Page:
As DC's "Rebirth" event continues to refocus and revamp some of DC's best known characters, the company's new direction for Jason Todd puts him at the center of a new "Dark Trinity."
With Jason in the role of Batman, Bizarro in the role of Superman, and Artemis in the role of Wonder Woman, the new "Rebirth" Red Hood and the Outlaws title not only puts a new twist on DC's more famous "Trinity," but it also gives DC the opportunity to streamline Jason's origin and revamp Bizarro away from his former not-so-smart portrayal.
DC kicks off the new Red Hood and the Outlaws title by Scott Lobdell and artist Dexter Soy with a Rebirth issue this week that re-introduces Jason Todd. Then the series launches next month with a formal #1 issue that establishes the new "Dark Trinity" version of the Outlaws.
And although the book brings back the "New 52" creative team to Red Hood, Lobdell has worked with Chief Creative Officer Geoff Johns to bring together what he calls "what worked pre-'New 52' and some of what worked in 'New 52'" for a new take he hopes pleases established and new readers alike.
Newsarama talked to Lobdell to find out more about the new Red Hood and the Outlaws and what readers can expect from the writer's "Dark Trinity."
Newsarama: Scott, you certainly know Jason Todd well and have experience writing him. But what's different about your approach to Jason Todd and his title now that "Rebirth" is starting?
Scott Lobdell: I wouldn't say anything is "different" per se, other than the way that we change as people move in and out of our lives. Whether it is the departure of an ex-girlfriend who has moved on, or the passing of a parent, or just moving across the country and getting a new job: As your situation changes, you are presented with new challenges and new opportunities.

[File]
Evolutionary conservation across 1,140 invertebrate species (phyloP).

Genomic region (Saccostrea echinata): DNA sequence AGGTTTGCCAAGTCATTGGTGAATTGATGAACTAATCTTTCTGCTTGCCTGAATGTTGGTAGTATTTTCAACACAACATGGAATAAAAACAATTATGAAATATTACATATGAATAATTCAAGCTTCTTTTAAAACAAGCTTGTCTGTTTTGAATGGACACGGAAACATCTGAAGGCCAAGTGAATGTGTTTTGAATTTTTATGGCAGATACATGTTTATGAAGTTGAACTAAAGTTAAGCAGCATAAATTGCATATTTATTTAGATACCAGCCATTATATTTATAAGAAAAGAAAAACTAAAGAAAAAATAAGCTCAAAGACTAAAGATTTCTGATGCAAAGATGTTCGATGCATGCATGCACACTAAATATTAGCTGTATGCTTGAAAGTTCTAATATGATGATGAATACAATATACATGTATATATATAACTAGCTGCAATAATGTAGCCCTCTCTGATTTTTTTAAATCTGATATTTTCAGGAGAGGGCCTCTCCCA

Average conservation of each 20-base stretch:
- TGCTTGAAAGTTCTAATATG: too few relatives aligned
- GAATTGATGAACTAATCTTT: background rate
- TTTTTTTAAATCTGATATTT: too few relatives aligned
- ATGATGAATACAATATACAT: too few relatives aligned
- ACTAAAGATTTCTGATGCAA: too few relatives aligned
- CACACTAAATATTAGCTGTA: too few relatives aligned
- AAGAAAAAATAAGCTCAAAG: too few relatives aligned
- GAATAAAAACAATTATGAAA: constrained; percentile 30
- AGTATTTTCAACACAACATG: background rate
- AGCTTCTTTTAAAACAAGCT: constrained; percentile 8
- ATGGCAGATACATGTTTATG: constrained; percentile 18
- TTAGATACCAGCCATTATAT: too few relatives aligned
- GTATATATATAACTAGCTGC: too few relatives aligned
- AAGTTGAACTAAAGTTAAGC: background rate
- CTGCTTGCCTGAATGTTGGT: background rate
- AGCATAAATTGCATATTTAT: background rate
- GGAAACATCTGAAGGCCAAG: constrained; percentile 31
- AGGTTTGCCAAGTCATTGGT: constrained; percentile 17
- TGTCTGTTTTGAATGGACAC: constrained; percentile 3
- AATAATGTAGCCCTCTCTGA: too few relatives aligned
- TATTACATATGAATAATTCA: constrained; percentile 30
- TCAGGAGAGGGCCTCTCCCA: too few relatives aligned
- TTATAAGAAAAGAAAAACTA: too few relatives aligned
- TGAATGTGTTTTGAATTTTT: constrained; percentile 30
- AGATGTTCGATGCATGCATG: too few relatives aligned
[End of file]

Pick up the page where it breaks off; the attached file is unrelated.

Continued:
That's what's been happening with Jason for the last five years (of publishing, not comic book time). He went from a pretty angry loner, estranged from his family, to making some pretty intense friendships with Roy and Kori. We've even seen some of the wrinkles in his relationship with Bruce ironed out during both the original Red Hood and the Outlaws and Red Hood/Arsenal. (And please note I said "some" and not "all" — sometimes I feel Bruce and Jason will always have a "one step forward, two steps to the side" relationship.)
So while we are streamlining his origin a little in ReBirth — taking what worked pre-"New 52" and some of what worked in "New 52" — I am confident that readers and fans who've been enjoying Jason's adventures over the last five years are going to feel this is all "of a piece," even as new fans are going to feel they are getting in on the ground floor.
Nrama: This week is the publication of the Rebirth issue, which proceeds August's new Red Hood and the Outlaws #1. How does the Rebirth issue kind of set things up?
Lobdell: Rebirth is a strong start to a new series... and as you read it you'll start to notice just how much is secretly crammed into Rebirth in terms of building the world. There is almost not a panel that doesn't get used somewhere down the line. (Lots of Easter eggs are going to be bringing readers back to the Rebirth issue again and again over the next few months!)
That said, the issue focuses 100% on Red Hood and 0% on the Outlaws. I kept trying to put stuff in there, but to be honest, there was just so much to cover with Jason that I was being neglectful of Artemis and Bizarro by trying to cram them in there.